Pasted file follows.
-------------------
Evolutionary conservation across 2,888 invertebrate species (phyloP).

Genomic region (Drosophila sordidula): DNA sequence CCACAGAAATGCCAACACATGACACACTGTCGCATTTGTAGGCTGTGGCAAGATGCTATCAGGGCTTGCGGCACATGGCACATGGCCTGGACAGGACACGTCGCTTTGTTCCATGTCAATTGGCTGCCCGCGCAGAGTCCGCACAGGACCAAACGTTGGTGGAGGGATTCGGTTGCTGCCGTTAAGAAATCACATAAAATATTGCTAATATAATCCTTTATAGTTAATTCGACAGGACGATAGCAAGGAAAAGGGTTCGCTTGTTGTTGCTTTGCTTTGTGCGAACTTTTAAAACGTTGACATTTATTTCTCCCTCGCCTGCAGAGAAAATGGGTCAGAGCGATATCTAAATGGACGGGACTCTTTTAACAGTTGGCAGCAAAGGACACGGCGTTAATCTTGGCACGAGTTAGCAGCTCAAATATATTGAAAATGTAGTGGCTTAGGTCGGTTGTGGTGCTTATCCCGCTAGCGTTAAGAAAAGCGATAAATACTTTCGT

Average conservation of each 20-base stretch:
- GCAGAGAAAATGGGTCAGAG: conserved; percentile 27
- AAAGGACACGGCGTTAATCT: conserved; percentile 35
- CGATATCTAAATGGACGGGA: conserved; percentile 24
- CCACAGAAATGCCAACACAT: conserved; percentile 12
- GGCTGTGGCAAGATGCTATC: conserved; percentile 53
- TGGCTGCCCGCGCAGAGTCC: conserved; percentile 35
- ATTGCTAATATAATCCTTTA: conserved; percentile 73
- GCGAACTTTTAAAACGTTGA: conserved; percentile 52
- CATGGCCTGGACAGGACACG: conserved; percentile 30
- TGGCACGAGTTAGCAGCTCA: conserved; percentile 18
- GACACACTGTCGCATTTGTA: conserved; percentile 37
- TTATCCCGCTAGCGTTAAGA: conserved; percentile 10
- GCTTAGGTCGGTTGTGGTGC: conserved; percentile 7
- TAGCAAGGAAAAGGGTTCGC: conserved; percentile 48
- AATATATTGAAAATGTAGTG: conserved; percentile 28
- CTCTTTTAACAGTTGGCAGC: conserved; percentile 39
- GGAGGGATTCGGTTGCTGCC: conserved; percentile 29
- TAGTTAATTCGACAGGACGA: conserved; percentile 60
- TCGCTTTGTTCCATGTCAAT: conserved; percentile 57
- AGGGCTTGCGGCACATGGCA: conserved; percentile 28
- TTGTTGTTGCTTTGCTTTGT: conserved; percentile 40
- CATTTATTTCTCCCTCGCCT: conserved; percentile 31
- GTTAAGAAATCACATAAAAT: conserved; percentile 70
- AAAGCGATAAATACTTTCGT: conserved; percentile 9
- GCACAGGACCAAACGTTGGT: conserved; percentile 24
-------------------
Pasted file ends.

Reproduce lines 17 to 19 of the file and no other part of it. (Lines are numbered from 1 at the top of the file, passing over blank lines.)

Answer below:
- TAGCAAGGAAAAGGGTTCGC: conserved; percentile 48
- AATATATTGAAAATGTAGTG: conserved; percentile 28
- CTCTTTTAACAGTTGGCAGC: conserved; percentile 39